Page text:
Under the “More” tab at the top of the site, you’ll find a link for “Skills and Expertise.” This feature is designed to help members see where their abilities fit into the grand scheme of LinkedIn’s more than 100 million members, and to get inspiration for further professional development.
For example, a search for Twitter in this feature yields a long list of related areas of expertise. It also shows businesses related to the platform and some of the top professionals who list Twitter on their profiles. You can also see demographic information about the subject, with a chart showing the ages of Twitter professionals, the number of people listing the network as a skill, and the relative growth of Twitter as an expertise.
This feature can give you some insight into the situation of your particular skills in the broader business world, as well as providing some ideas for other topics that could be helpful. You can add skills directly to your profile through this feature, and it also has a button called “See Suggested Skill” that offers personalized recommendations. You can see skills similar to the ones already on your profile, as well as the number of members who list the expertise and how much that number has changed over the past year.
2. Third-Party Apps
LinkedIn has a large suite of internal and third-party apps to expand the capabilities of the basic platform. For example, its acquisition of SlideShare means that members can use the SlideShare Presentations app to include presentations and videos on their profiles. This can make your profile more unique and can make it easier to showcase your past work.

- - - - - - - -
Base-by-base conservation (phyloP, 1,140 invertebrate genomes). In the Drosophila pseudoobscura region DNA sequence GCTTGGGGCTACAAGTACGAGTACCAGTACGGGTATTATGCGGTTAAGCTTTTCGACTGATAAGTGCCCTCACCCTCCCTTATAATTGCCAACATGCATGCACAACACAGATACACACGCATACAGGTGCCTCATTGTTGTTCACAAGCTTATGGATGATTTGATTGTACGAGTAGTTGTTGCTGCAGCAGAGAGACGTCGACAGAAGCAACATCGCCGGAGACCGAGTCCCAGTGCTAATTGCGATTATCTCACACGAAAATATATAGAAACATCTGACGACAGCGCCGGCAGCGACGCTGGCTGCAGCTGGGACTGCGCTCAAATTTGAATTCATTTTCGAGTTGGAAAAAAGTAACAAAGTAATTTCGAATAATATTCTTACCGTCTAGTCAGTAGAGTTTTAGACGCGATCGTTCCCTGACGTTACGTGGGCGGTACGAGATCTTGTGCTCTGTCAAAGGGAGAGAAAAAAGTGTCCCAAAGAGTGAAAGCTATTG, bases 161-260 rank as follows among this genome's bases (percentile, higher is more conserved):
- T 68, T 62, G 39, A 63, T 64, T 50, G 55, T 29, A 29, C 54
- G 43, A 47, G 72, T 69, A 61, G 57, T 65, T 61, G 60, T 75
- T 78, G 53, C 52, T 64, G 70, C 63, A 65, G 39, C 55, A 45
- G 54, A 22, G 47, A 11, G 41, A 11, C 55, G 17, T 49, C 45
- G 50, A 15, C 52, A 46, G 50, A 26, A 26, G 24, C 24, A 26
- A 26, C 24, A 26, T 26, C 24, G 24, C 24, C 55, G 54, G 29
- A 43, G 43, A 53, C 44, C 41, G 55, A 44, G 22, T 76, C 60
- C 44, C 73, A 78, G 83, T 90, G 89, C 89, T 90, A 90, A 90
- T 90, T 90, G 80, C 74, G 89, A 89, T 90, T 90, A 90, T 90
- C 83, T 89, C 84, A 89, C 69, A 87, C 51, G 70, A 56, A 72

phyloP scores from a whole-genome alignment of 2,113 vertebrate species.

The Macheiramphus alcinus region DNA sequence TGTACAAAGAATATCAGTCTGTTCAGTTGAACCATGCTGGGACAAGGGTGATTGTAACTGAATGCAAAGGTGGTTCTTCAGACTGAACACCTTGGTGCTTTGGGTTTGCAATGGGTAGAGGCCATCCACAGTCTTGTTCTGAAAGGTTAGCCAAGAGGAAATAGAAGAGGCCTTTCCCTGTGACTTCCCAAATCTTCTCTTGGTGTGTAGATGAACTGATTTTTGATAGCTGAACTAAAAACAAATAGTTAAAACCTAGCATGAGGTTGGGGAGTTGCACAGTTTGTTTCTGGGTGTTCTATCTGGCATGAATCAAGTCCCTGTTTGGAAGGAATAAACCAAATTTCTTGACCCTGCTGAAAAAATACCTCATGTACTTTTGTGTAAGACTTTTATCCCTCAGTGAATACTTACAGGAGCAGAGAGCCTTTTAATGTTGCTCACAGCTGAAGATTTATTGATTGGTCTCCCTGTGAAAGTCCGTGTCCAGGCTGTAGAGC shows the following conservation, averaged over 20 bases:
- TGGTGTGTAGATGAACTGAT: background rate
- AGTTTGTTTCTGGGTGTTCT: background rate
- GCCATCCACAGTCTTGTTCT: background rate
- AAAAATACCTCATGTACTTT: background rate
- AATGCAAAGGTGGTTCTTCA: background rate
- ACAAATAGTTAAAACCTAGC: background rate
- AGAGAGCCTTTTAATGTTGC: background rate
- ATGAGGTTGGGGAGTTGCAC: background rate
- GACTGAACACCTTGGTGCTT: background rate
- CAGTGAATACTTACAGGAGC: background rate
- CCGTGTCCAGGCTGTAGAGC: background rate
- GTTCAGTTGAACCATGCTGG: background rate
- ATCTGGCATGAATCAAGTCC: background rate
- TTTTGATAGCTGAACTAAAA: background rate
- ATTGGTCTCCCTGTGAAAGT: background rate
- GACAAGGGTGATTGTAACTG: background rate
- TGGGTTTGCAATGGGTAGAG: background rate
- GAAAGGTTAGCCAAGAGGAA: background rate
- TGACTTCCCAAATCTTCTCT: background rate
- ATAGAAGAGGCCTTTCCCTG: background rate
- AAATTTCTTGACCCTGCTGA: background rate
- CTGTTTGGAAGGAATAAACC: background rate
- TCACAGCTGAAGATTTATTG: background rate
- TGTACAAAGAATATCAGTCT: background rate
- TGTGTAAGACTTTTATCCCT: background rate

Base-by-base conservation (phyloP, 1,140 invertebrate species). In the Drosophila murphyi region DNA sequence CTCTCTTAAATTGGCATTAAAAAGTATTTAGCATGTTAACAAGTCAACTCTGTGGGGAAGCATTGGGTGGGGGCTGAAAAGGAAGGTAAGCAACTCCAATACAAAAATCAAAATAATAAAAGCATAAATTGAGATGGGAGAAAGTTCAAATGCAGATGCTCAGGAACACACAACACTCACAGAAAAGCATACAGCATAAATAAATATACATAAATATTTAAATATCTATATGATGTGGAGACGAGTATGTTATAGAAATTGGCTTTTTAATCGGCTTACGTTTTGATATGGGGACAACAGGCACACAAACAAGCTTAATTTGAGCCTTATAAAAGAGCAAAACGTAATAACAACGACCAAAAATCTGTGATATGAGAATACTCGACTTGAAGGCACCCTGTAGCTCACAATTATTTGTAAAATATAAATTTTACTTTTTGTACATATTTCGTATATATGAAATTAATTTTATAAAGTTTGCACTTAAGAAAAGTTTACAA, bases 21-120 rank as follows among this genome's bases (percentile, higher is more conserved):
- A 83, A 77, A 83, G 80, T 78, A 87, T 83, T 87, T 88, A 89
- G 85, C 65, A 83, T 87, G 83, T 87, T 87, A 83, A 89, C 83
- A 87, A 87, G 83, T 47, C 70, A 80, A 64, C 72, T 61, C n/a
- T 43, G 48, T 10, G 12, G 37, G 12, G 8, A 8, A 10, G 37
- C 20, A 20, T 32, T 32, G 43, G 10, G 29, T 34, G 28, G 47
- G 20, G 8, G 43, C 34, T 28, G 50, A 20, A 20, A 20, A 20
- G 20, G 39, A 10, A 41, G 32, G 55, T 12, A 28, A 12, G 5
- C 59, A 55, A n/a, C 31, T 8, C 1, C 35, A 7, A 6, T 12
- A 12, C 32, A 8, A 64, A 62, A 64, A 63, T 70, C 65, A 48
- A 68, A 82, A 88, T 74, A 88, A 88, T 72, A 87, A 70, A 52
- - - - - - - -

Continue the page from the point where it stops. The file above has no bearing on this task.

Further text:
Other third-party options include apps from file-sharing site Box.net and project-management platform Manymoon; these apps can really help boost your productivity on LinkedIn. Other apps focus on building the social connections needed for good business. Using the Cardmunch app, you can take a photo of a business card and automatically convert it into a contact on LinkedIn. It cuts down on the paper trail and the possible human error of losing a card at a big networking event. Another app that emphasizes social interaction is LunchMeet. Sign in with LinkedIn and post your location and lunchtime availability, then look for other users who you might want to grab a bite with.
3. Premium Account Features
If you’re a serious LinkedIn member, upgrading to a premium account opens up several additional features that help you build connections. One of the most useful is the Profile Organizer. This helps you manage profiles and connections by sorting them into folders. You can also add contact information and notes about each profile. Different accounts grant you different numbers of folders, so an Executive-level member can sort contacts into 50 folders.
Other features allow paid members to receive messages from any other person on the network through OpenLink, which makes you available for communication without sharing your contact information. You can also make requests for introductions within companies you are targeting. It can also make your searching more precise with advanced filters. These premium features can make recruiting, in particular, an easier task.
Have you tried out any of these features? Know of any other lesser known LinkedIn features that pack a punch? Let us know in the comments!
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